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J Eval Clin Pract. 2010 Oct;16(5):927-32. doi: 10.1111/j.1365-2753.2009.01224.x.

The UK National Chronic Obstructive Pulmonary Disease Resources and Outcomes Project--a feasibility study of large-scale clinical service peer review.

Author information

1
Clinical Effectiveness and Evaluation unit, Royal College of Physicians and Professor, Medical Education Queen Mary University of London Barts and The London School of Medicine and Dentistry, London, UK. c.m.roberts@qmul.ac.uk

Abstract

RATIONALE, AIMS AND OBJECTIVES:

Service provision and clinical outcomes for patients admitted with chronic obstructive pulmonary disease remain unacceptably variable despite guidelines and performance feedback of national audit, data. This study aims to assess the impact of mutual peer review on service improvement. The initial phase of this study was to assess the feasibility and determine the practicalities of delivering such a peer review programme on a large scale.

METHODS:

All UK acute hospitals were invited to participate in a reciprocal peer review programme administered by a central team from three UK health organizations. Hospitals with the most resources were paired with those with the least (as defined in a baseline survey) and pairs randomized on a 3:2 basis into intervention or control groups. A number of key quality indicators were derived to measure service levels at the beginning and end of the study. Peer review teams included clinicians and managers from acute and primary care organizations and when possible a patient representative. Visits were focussed on four key areas of chronic obstructive pulmonary disease service. Teams were to agree service improvements and submit plans signed off by participants. Monthly change diaries were to be used to record progress towards agreed goals.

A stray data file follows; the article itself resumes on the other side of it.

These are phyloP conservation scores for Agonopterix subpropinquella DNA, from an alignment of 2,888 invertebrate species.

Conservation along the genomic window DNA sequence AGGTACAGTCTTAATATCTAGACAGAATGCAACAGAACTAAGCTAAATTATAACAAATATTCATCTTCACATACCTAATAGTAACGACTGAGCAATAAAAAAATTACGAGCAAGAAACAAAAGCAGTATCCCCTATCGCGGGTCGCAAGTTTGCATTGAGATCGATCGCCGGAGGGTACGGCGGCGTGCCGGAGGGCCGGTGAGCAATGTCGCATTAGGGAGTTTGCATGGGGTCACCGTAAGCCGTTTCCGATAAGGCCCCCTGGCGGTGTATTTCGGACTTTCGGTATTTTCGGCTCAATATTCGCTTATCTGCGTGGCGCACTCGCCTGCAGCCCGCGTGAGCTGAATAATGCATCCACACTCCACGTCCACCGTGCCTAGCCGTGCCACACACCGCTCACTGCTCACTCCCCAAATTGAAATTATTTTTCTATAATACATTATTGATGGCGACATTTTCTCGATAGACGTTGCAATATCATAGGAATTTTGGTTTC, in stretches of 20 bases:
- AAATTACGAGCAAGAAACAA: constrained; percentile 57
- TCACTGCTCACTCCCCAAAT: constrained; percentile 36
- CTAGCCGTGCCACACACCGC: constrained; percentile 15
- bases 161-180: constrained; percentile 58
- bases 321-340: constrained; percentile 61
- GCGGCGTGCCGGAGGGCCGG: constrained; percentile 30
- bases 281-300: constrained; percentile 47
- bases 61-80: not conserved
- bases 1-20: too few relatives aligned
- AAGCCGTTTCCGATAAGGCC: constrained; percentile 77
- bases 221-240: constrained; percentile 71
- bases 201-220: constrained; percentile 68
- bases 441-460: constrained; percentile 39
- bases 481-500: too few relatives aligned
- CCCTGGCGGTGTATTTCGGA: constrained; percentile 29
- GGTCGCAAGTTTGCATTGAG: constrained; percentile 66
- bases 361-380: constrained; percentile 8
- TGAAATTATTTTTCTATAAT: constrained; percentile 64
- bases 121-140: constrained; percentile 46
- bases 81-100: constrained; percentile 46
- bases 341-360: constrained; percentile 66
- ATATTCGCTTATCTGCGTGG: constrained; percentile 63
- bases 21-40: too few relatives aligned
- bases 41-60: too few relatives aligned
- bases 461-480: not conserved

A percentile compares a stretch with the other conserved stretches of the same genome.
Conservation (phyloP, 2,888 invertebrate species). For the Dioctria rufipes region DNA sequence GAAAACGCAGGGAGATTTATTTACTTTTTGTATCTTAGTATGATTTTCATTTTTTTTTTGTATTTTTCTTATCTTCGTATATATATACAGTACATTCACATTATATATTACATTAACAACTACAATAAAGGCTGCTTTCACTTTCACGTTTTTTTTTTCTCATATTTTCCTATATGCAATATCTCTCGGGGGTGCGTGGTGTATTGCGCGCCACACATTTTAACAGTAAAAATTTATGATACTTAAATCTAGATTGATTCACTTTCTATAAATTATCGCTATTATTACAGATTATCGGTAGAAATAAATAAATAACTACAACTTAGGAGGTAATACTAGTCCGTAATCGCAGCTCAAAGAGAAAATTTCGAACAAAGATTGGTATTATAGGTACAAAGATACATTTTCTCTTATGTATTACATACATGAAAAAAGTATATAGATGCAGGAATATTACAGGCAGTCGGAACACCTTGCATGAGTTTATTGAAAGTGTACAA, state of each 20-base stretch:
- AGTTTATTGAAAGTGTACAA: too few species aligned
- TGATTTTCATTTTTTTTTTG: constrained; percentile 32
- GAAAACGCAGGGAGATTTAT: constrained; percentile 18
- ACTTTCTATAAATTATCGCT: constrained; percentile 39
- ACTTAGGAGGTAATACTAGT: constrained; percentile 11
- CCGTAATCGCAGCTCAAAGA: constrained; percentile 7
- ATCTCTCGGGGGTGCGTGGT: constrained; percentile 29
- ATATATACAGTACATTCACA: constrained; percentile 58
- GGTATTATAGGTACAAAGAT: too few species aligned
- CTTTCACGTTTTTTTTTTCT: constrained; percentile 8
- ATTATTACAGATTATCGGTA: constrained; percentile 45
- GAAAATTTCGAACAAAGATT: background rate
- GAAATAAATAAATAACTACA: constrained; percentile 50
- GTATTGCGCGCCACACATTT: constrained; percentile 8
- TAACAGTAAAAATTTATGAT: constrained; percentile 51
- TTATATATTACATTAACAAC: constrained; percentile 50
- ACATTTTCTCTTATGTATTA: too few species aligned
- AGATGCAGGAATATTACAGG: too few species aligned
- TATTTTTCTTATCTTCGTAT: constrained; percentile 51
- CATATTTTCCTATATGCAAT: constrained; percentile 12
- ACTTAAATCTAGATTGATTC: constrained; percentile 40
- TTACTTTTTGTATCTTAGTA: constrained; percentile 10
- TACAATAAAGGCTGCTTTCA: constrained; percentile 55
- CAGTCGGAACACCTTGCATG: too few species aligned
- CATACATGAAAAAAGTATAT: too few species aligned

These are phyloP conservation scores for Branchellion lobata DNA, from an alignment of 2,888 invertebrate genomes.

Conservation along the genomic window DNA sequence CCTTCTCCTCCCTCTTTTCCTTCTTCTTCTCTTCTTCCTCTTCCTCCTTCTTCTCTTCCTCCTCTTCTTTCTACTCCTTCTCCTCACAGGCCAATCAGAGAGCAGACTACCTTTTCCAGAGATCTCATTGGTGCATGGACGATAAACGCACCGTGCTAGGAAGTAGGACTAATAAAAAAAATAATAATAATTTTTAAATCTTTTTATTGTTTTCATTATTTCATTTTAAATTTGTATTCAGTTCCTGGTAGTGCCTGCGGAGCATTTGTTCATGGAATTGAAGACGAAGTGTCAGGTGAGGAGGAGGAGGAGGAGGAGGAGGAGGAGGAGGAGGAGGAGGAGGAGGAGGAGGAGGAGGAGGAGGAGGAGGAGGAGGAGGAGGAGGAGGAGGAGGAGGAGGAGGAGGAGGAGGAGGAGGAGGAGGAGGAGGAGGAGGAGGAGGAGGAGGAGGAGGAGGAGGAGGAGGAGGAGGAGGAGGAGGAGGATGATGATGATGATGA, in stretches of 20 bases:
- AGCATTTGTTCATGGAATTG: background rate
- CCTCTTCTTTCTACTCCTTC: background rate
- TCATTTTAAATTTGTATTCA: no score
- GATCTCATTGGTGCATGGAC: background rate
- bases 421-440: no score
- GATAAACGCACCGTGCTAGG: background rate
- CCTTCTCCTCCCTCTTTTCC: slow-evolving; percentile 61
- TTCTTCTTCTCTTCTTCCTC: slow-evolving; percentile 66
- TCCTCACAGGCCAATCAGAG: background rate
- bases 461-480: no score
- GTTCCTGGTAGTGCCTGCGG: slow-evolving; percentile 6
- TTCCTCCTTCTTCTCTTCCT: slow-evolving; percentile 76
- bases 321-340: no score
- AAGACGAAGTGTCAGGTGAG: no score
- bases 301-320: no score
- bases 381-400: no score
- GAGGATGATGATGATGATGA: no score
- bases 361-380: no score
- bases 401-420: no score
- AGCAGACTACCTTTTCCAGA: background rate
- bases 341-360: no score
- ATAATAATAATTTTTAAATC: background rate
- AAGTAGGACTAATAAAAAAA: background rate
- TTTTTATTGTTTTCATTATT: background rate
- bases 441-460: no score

RESULTS:

A total of 100 hospitals participated in the programme. Overall, 52 of 54 peer review visits took place within a 4-week time frame and all units submitted service improvement plans within an agreed time frame. Secondary care representatives participated in all visits, primary care in 30 but patients in only 17. The mean number of diaries returned was 2, but 94% of units returned initial and final versions.

CONCLUSIONS:

It is possible to deliver successful large-scale mutual peer review using a limited but focussed programme. Participation of patients and use of change diaries requires further evaluation.

[Indexed for MEDLINE]

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